Turmeric (Curcuma longa) has been used for thousands of years. It was originally used as a dye plant. Even though it fades in the sunlight, it is still used to dye monks’ robes and for clothing in its native India and Bangladesh.
Turmeric is more often associated with food. The root is used, both fresh and dried, as well as the leaves. The leaves are used to wrap other foods in. This is common in areas where turmeric grows wild because the leaves must be used fresh.
Turmeric is also famous as a medicinal herb. It is used in the Indian medicinal tradition known as Siddha which uses turmeric to treat a variety of internal complaints as well as on external sores. In India, turmeric is considered sacred.
Turmeric is native to southern Asia. It is related to ginger. Turmeric is a tropical plant requiring temperatures of 70⁰F to 90⁰F with a lot of rain. It is hardy in zones 9 through 11. The plants grow to 3 feet fall. They prefer full sun but only if they have sufficient moisture. It’s best to provide light shade if they will be growing in dryer conditions. Because the roots take 10 months to mature, in temperate zones, turmeric is grown in containers and brought indoors when temperatures fall below 50⁰F to 55⁰F.
Turmeric is most often grown from the rhizome rather than seeds. The seeds are hard to find because most of the flowers do not produce seeds. The germination rate is low and the resulting rhizome can take years to reach full size. If you are able to find seeds, germinate them on moist paper in the dark. Germination can take up to 20 days. When the seedlings are 1- to 1 1/2 –inches tall, transplant them into sterile sand. After 2 to 3 weeks, the plants can be transplanted into your garden or their permanent container.
It can be a little confusing because the pieces of turmeric rhizomes that are sold as starters are often called “seeds”. Start with a large container. Grown in too small of a container, turmeric will literally break out of its confines. Ideally you should choose a container that is at least 12 inches deep. Fill it with well-drained slightly acidic potting mix. Plant your “seeds” or rhizome pieces 3 inches deep. Keep an eye on your rhizomes. If any start to peek above the soil surface during the growing season, immediately cover them with at least 2 inches of soil.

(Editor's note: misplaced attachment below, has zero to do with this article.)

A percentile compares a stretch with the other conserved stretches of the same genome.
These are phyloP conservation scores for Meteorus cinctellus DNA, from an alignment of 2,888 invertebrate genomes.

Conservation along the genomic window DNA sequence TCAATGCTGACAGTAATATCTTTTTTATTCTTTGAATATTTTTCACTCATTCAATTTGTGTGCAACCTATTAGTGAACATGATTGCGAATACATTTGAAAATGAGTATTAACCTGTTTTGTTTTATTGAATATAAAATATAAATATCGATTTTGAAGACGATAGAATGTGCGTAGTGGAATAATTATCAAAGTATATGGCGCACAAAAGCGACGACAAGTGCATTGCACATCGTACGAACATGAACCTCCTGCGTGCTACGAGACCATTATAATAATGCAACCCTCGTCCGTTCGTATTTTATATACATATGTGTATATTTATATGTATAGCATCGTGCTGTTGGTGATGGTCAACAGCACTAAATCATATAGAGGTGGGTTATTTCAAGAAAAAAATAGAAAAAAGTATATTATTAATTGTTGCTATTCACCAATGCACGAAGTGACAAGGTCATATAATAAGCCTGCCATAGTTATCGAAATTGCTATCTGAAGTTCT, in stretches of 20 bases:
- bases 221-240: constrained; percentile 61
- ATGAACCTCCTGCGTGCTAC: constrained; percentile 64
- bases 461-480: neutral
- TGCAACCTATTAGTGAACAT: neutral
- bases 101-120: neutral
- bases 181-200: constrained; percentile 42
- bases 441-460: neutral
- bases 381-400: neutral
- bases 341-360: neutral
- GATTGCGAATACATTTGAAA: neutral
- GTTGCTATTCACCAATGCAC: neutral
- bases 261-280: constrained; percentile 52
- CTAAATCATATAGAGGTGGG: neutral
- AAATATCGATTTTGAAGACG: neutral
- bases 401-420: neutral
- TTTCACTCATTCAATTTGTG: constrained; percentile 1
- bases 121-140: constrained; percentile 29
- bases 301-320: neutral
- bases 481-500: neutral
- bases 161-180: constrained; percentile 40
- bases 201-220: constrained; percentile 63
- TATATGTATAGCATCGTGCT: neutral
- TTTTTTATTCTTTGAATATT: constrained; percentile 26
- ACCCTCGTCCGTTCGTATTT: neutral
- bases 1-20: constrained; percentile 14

Keep your container warm and well-watered. If you have moved it outdoors for the summer, when night-time temperatures start to fall into the 50’sF, it’s time to bring it indoors.
Turmeric takes 8 to 10 months to reach maturity for harvest. If you harvest before then, your rhizomes will be pale and lack flavor. You can tell that your rhizomes are ready for harvest when the leaves start to turn yellow. Cut down the foliage to make your harvest easier. Carefully dig up the rhizomes. They should be a dark orange color, a little lighter at the growing end.
You can use your rhizomes fresh or dried. If you plan to use them fresh, use them immediately. They have a very short 1 week shelf life. Alternatively, you can put them in a plastic bag and freeze them. When you need them, grate them frozen on a micro-planer. There is no need to thaw them out. In fact, it will be easier to grate them when they are frozen. Turmeric rhizomes can also be pickled.
To dry turmeric, you must first wash the rhizomes and then boil them for 45 minutes. Afterwards, you slice them up and allow the slices to air dry in a cool, dark place for up to a week. When the pieces are completely dry, they can be ground either with a mortar and pestle or in a nut grinder. Store the resulting powder in a tightly sealed glass container in a cool dark place. Like most spices, you should use your powder within one year for the best flavor.